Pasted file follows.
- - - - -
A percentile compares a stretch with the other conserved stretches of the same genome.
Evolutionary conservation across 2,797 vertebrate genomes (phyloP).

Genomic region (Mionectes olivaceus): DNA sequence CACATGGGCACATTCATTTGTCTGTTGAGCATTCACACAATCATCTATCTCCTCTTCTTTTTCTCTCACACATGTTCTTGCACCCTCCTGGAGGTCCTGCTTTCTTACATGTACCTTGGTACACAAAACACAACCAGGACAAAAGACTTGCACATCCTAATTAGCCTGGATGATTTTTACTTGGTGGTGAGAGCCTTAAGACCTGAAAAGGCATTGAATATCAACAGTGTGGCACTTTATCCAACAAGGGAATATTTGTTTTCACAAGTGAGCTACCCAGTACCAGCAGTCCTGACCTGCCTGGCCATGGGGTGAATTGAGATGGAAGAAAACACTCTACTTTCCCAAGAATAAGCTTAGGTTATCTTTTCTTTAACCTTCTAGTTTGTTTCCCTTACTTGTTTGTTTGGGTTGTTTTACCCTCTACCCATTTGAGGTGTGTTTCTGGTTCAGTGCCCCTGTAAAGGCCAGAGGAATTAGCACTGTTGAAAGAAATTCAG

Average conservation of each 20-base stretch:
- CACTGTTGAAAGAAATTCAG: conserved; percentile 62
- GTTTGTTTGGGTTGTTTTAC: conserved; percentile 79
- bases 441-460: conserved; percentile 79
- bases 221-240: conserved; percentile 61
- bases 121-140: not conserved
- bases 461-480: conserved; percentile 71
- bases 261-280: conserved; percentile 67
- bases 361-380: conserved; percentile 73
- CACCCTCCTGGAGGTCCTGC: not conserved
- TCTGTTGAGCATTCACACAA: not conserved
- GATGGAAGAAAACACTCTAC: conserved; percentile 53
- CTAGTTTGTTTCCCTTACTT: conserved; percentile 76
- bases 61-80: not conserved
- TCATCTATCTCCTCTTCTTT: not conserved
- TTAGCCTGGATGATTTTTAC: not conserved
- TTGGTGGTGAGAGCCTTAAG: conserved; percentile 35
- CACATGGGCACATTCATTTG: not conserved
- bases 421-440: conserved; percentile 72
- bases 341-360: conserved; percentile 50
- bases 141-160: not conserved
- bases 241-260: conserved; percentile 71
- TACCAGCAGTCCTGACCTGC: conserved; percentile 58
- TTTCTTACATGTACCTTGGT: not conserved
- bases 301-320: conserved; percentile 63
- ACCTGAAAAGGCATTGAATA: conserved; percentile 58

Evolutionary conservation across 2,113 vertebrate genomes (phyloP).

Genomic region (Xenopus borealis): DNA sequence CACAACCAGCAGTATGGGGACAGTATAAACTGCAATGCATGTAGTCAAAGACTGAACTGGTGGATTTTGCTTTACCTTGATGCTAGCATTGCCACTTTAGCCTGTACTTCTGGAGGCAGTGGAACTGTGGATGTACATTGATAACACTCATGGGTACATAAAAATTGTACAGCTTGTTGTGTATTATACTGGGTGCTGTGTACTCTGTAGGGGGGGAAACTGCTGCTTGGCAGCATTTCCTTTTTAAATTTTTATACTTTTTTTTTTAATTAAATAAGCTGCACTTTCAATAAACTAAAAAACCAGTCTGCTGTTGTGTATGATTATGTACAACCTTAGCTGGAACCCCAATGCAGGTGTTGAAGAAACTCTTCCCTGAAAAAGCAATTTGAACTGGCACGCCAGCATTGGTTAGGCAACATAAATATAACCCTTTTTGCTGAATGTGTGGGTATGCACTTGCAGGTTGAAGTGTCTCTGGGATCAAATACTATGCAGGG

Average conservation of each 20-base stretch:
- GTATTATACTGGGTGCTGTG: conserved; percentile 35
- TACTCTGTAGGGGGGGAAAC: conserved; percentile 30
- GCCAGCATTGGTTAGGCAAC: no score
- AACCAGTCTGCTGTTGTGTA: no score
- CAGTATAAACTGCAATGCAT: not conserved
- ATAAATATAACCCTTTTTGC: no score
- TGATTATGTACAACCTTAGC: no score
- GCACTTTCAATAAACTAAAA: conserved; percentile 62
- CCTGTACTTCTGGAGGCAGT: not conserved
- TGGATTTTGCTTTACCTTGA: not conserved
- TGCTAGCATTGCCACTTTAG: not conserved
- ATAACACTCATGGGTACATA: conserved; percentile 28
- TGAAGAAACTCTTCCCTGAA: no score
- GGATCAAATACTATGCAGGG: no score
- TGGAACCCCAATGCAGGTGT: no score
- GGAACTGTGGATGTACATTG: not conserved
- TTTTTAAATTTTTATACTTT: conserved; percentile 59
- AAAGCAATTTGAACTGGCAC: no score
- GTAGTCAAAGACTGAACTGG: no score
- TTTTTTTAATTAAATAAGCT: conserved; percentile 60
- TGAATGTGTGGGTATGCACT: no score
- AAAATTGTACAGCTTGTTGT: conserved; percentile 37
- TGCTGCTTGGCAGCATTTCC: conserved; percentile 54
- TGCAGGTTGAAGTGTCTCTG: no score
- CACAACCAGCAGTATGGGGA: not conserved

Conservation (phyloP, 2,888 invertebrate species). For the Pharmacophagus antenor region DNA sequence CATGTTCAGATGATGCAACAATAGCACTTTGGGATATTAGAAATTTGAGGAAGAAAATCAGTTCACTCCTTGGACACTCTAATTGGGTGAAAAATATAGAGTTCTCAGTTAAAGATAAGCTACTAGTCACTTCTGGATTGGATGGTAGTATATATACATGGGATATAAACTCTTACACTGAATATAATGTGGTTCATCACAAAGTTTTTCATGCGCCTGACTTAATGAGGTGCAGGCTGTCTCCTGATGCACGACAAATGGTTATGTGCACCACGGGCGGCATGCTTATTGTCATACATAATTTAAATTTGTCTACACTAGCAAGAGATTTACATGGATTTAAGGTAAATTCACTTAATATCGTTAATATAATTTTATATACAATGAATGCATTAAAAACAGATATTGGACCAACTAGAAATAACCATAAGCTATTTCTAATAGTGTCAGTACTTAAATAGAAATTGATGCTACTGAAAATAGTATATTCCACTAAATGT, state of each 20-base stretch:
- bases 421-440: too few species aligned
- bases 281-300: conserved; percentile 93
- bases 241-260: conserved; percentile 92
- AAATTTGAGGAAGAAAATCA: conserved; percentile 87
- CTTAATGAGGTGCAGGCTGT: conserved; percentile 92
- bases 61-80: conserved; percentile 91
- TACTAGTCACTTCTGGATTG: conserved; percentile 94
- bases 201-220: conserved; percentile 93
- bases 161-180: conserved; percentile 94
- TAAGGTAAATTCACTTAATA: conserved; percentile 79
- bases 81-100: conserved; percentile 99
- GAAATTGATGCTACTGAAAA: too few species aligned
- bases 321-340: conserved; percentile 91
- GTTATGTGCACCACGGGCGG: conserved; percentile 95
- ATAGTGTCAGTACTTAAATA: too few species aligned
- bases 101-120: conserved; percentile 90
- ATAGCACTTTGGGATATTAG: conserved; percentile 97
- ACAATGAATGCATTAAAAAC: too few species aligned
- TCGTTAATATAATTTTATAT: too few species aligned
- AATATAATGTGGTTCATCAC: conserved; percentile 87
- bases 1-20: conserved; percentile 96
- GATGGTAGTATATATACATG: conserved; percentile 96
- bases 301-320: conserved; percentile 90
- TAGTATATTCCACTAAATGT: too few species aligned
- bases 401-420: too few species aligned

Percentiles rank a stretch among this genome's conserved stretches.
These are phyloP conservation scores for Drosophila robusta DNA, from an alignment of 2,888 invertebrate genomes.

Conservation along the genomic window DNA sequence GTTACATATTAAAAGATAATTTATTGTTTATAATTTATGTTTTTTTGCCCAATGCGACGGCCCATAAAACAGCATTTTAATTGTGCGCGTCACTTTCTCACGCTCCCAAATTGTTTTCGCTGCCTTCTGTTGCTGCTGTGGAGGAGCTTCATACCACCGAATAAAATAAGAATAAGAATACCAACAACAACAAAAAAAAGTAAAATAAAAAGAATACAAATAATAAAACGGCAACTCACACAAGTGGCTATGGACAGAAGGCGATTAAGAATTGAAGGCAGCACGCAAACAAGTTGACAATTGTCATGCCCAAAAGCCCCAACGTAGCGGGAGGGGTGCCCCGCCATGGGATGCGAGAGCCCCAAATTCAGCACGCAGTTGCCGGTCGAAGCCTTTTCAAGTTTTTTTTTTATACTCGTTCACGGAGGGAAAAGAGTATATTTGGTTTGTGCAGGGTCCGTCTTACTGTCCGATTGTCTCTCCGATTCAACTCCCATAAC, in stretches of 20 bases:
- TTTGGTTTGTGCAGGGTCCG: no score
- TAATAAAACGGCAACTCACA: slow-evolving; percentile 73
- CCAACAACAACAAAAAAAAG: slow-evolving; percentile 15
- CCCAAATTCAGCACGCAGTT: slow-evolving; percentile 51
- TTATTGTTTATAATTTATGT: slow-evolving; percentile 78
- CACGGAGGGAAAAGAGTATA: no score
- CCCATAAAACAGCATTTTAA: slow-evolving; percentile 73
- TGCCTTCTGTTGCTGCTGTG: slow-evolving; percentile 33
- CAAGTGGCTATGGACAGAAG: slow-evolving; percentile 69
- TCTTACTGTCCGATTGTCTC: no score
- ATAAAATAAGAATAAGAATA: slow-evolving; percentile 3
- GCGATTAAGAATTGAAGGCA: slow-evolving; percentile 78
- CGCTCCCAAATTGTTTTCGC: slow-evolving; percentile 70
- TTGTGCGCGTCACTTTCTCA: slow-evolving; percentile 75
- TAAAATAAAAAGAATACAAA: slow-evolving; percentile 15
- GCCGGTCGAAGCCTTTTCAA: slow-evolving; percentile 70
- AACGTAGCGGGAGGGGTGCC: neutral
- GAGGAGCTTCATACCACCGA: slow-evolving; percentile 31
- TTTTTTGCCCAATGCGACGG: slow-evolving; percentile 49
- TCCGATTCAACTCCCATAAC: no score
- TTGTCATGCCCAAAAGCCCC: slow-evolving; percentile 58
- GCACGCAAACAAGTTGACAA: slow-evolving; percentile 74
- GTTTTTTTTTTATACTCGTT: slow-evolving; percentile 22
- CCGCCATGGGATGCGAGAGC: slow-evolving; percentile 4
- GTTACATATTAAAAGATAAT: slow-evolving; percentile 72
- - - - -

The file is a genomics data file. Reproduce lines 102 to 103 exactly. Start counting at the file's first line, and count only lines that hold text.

- GCCGGTCGAAGCCTTTTCAA: slow-evolving; percentile 70
- AACGTAGCGGGAGGGGTGCC: neutral